Kurt Vonnegut's death and my keen reading of his last published book has made me somewhat mawkish. And for all that, I cannot help but think of Akira Kurosawa's' 1952 film Ikuru. Opinions may vary, but I think it is Kurosawa's best work.
It too, like Vonnegut's swansong is/was so very wise, It nonetheless offers this majectic closure with its unforgetable last scene. And yes, it has something to do with swings.
But whereas I can go to a library and put my hot little living hands on any work by Vonnegut, cinema --despite DVD -- is not as accessible if one wants to re-watch as easily as one can re-read.
And Ikuru is in my opinion one of the top five movies of all time for all those reasons that make me think of it while vale-ing Vonnegut.
But I think I have seen this movie twice when I have watched Kurosawa's Seven Samurai many times. It's an access problem you see.
Who knows of Ikuru?
But there is a trade off. You know there's this presumption so often played out over which film is the best movie of all time? Citizen Kane usually gets the nod. But there are some, of which I am among, who defer absolutely to The Third Man -- Carol Reed's masterpiece. And this is where acces can play a part -- you can even watch this great film on Google Video. But you'd have to be desperate to watch it all there.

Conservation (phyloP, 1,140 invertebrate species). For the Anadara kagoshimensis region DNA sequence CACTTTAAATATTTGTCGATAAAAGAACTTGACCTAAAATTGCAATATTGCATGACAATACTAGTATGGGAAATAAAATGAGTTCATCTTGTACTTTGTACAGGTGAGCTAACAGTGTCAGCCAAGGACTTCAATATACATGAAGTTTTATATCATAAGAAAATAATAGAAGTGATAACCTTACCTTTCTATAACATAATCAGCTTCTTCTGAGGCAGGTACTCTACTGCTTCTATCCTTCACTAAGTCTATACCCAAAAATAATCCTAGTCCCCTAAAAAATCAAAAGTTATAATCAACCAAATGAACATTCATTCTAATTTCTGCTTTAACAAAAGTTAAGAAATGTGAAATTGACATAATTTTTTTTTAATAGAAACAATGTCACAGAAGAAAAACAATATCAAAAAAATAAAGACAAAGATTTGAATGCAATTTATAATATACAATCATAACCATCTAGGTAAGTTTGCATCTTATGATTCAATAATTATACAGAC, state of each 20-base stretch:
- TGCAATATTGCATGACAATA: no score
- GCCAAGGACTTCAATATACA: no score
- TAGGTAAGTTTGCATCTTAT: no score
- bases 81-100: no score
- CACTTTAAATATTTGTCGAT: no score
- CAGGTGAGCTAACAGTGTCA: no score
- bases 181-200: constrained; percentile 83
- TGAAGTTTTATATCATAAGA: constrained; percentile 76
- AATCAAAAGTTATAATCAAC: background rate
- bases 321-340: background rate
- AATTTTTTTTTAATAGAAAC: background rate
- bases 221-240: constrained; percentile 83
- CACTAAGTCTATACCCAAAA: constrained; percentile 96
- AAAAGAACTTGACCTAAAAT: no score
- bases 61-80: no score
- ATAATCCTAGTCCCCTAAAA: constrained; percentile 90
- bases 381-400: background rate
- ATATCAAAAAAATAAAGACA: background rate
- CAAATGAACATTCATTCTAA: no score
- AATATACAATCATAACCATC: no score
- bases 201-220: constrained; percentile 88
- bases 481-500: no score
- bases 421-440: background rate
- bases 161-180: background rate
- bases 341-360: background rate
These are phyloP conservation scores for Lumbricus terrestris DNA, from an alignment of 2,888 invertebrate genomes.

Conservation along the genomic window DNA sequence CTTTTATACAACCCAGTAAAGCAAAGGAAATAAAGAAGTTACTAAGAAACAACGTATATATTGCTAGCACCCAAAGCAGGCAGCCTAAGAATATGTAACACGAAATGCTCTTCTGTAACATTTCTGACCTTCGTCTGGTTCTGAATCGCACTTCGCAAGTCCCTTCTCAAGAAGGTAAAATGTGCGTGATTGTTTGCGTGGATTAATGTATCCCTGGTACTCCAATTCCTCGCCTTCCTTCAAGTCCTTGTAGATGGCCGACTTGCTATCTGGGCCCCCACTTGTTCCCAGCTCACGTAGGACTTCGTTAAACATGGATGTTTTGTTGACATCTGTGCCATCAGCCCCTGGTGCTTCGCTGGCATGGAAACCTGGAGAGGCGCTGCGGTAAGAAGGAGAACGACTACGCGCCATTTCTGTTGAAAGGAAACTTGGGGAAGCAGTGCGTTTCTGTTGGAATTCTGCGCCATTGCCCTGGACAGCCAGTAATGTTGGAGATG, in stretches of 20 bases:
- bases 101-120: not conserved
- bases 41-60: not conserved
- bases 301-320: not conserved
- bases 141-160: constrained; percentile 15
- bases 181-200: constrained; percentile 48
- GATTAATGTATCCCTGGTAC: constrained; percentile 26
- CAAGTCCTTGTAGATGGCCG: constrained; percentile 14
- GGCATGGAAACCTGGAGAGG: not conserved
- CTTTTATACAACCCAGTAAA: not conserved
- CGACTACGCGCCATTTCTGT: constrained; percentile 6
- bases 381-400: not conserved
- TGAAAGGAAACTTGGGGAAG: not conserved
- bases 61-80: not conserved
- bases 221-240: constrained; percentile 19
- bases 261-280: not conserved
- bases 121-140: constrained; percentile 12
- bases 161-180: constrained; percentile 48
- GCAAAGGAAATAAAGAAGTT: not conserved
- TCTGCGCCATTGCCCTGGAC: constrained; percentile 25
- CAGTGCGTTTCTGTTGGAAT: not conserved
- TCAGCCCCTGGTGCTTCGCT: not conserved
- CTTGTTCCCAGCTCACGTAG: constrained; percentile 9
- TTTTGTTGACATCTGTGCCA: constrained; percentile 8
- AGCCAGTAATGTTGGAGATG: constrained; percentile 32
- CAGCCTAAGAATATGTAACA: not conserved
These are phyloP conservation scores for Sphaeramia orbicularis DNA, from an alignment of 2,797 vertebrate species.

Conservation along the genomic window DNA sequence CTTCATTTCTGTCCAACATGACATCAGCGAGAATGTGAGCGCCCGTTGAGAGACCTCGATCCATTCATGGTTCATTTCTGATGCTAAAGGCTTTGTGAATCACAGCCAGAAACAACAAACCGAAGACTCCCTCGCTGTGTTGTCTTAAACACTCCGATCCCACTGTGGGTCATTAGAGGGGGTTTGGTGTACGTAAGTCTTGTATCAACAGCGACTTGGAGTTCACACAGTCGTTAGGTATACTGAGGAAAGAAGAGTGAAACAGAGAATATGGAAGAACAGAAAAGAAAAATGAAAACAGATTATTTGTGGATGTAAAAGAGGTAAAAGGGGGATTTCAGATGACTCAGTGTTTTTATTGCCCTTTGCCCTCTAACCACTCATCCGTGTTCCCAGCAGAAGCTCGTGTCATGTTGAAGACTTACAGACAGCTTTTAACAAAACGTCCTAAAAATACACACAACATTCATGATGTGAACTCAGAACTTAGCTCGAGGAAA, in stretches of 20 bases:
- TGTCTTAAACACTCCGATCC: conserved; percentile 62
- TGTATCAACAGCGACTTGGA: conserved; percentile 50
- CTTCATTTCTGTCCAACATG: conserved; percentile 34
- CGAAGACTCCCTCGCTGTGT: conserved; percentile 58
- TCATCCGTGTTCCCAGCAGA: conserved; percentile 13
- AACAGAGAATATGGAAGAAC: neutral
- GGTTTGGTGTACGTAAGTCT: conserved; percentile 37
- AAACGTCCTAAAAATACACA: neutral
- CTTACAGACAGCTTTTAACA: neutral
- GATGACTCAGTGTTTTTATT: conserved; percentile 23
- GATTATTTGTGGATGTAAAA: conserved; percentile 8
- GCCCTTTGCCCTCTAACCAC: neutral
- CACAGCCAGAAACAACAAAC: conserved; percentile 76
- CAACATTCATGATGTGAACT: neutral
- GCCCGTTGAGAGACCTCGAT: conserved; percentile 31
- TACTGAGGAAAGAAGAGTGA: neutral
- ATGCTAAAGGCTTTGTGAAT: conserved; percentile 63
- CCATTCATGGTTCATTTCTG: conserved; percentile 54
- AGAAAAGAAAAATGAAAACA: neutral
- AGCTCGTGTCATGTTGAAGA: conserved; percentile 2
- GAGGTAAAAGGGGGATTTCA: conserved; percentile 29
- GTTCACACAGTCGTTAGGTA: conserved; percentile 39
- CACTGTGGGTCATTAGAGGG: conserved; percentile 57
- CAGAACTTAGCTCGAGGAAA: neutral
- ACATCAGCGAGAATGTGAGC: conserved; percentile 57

(And besides I know it scene by scene/line by line).
So what is supposedly great, tends to feed off itself . And this is why the adolescent fire cracker of Citizen Kane is a supported so much. Great movie of course -- but so terribly flashy and full of itself.
As I get older and my tastes mellow, being different and out there isn't the same as being good. I'm more into content than being so distracted by form.
And this, if I can return to my theme, is the creative achievement of both Vonnegut and Kurosawa: so deceptively simple but so terribly good.